Washington Post economics columnist Robert Samuelson believes former Vice President Joe Biden didn’t go into details about his policy proposals during his Democratic nomination acceptance speech for good reason last week: because it would shock Americans.
Samuelson tallied what Biden is proposing, and the price tag comes in at nearly $8 trillion in new spending over a 10-year period, which represents the greatest expansion of the federal government since Lyndon Johnson’s Great Society in the 1960s.
Some of the items on the Democratic presidential nominee’s agenda include expanding Obamacare, lowering the Medicare age of eligibility to 60 years old from 65, implementing climate change initiatives, and providing taxpayer funded “free” public college tuition and “free” pre-K child care.
“His proposals, if adopted, would constitute the largest growth of government since 1965, when Congress created Medicare and Medicaid, federal health insurance for the aged and poor,” Samuelson wrote Sunday.
“The amounts are gigantic. For example, the $8 trillion is roughly equivalent to half the existing federal debt held by the public,” he added.
And the Biden plans come when the nation was already running pre-COVID deficits of nearly $1 trillion per year.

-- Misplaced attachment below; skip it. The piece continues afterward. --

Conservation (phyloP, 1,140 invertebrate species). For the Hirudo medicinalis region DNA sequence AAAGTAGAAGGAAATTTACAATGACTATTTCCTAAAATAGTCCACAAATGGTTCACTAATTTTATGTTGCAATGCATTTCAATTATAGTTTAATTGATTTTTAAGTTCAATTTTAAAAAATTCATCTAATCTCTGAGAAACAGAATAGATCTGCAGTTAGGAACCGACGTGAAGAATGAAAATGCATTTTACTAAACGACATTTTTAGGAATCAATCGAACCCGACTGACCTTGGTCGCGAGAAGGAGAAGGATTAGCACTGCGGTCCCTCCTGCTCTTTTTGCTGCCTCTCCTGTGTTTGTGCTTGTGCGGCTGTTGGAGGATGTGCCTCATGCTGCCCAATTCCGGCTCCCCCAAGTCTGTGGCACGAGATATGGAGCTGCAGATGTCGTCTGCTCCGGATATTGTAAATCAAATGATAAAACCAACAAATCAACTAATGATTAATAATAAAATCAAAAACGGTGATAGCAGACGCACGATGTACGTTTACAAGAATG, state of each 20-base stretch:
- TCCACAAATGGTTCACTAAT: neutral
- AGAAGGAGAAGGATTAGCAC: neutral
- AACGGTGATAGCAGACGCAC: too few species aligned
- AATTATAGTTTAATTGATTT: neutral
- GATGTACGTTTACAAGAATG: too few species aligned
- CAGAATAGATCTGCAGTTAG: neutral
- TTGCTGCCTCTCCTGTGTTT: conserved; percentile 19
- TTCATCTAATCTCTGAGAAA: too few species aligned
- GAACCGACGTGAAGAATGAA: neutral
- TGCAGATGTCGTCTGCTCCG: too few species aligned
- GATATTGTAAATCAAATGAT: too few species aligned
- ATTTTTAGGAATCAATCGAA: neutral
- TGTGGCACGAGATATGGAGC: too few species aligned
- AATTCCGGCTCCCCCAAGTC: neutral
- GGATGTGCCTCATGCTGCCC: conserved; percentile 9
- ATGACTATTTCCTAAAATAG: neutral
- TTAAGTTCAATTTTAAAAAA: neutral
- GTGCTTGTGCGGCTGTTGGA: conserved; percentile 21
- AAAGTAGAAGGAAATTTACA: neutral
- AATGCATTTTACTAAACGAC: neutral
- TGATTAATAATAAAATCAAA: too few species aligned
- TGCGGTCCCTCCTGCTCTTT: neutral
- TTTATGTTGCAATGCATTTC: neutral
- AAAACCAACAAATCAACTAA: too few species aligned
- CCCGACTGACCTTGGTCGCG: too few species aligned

The CBO is projecting $13 trillion in deficit spending from 2021 to 2030, which, when coupled with Biden’s proposed $7.74 trillion in new spending, would mean $20.74 trillion in spending obligations beyond existing revenues over that period.
Biden has said he plans to pay for his programs by raising taxes on the wealthiest Americans and corporations, but that would only bring an additional $3.35 trillion to $3.67 trillion over the next decade, according to the Committee for a Responsible Federal Government.
The group estimated that the top 1 percent of wage earners would see their tax bill go up $300,000 per year.
ABC News anchor David Muir questioned Biden on Friday regarding how he plans to pay for his robust expansion of the entitlement state without raising taxes.
The candidate responded by insisting that taxes would only go up for the wealthiest Americans — in other words a rob-Peter-to-pay-Paul scheme.
“I will raise taxes for anybody making over $400,000,” Biden said.
“Let me tell you why I’m going to do it,” he added.
“It’s about time they start paying a fair share of the economic responsibility we have. The very wealthy should pay a fair share.”
So Biden is trafficking in the same “fair share” lingo that his former boss, Barack Obama, employed during his presidential run in 2008.
The Tax Foundation determined in 2018, after the tax cuts signed into law by President Donald Trump were implemented, that taxes paid by the top 1 percent accounted for 37 percent of federal income tax revenues.
The top 25 percent paid over 85 percent. Meanwhile, thanks in part to the expanded standard deduction and tax credits for children, the bottom 50 percent of earners accounted for just 3 percent of federal income tax revenues.
It sure looks like the wealthy are paying their fair share.